“Five stars! Chris Harcum’s charisma was enough to have our attention instantly. Once he’d drawn us in, the tone became more serious: he mixed jokes with facts about violence and guns in his country; and more importantly, he transmitted the real fear and anger of living with this issue. This is not just a satire, it’s a mirror into our own actions, and Harcum delivers a powerful message that echoes in your mind long after the show is over.” -Natalia Equihua, Three Weeks
“Harcum doesn’t shy away from the big issues: guns, banks, security, masculinity, fear, love, life, and most importantly, death. Furthermore, they are approached with sensitivity and intelligence. His references were entertaining and diverse: from Batman to Tennessee Williams, Harcum paints quite the picture…Moreover, the show tapped into the absurdities of contemporary paranoia very successfully, and Harcum’s energetic hatred for the uncivilised tendencies of the rare but ridiculous New York baddies was both humorous and captivating.” -Emma Banks, Broadway Baby
“But despite all that weirdness – or maybe because of it – Chris Harcum’s one-man production is among the most compelling shows I’ve seen at this year’s (Edinburgh Festival) Fringe…as he sits alone under a spotlight, playing it utterly straight now, he shares an almost terrifying narrative about the events that have brought him to Edinburgh. As he talked, the silence from his audience was absolute… and for a while, I swear I was holding my breath…If you’re looking for a show to talk about – where you’ll leave the theatre wanting to discuss both its message and its style – then you really won’t find better than this one.” -Richard Stamp, FringeGuru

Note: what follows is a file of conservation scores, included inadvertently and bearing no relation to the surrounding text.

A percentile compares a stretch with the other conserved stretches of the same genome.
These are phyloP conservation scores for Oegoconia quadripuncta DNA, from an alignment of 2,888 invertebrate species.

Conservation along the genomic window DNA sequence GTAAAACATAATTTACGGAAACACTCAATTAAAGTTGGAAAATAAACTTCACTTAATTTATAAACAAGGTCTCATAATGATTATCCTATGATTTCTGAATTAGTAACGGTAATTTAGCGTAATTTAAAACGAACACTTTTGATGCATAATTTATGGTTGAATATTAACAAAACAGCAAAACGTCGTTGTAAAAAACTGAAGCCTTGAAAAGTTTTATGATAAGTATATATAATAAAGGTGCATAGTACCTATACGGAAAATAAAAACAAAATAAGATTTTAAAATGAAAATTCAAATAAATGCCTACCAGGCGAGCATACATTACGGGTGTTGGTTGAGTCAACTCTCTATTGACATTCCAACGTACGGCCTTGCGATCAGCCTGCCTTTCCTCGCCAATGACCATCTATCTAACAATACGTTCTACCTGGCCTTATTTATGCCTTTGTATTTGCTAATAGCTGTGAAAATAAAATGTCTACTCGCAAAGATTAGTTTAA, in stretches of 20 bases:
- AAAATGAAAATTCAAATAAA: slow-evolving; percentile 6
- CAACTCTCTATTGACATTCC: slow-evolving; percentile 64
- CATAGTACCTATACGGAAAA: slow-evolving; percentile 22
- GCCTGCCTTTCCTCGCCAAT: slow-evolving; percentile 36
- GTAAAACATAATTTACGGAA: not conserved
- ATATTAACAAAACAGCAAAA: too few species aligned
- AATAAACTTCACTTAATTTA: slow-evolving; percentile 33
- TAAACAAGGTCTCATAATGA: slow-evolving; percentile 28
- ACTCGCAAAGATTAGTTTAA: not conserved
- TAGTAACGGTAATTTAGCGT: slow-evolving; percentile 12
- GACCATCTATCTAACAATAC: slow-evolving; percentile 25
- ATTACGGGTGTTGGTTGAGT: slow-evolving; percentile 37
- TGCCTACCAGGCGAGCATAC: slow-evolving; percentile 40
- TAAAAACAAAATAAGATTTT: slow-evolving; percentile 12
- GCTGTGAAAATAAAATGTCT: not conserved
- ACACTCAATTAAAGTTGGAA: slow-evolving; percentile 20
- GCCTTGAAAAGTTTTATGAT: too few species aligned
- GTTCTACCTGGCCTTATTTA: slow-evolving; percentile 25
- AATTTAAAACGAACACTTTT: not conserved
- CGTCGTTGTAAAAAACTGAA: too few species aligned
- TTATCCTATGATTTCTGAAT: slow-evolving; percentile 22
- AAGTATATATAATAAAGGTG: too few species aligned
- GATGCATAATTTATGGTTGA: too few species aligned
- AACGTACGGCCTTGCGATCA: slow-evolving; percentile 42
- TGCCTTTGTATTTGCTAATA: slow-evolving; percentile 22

“The potency of live performance is clearly demonstrated by the end…as is Harcum’s impressive range as an actor and director Aimee Todoroff’s skill… you will want to catch this surprising new work.” –Martin Denton, NYTheatre
“Execution is a study of theater craft that belongs in a textbook…sprezzatura oozes from every pore and drips onto the stage in a puddle of tightly crafted theatre, created to look like a completely spontaneous phenomenon… (Chris Harcum) works like James Brown… trust me when I tell you the show is worth seeing… flawless.” -Will Kenton, Cultural Capitol
Brecht in the Park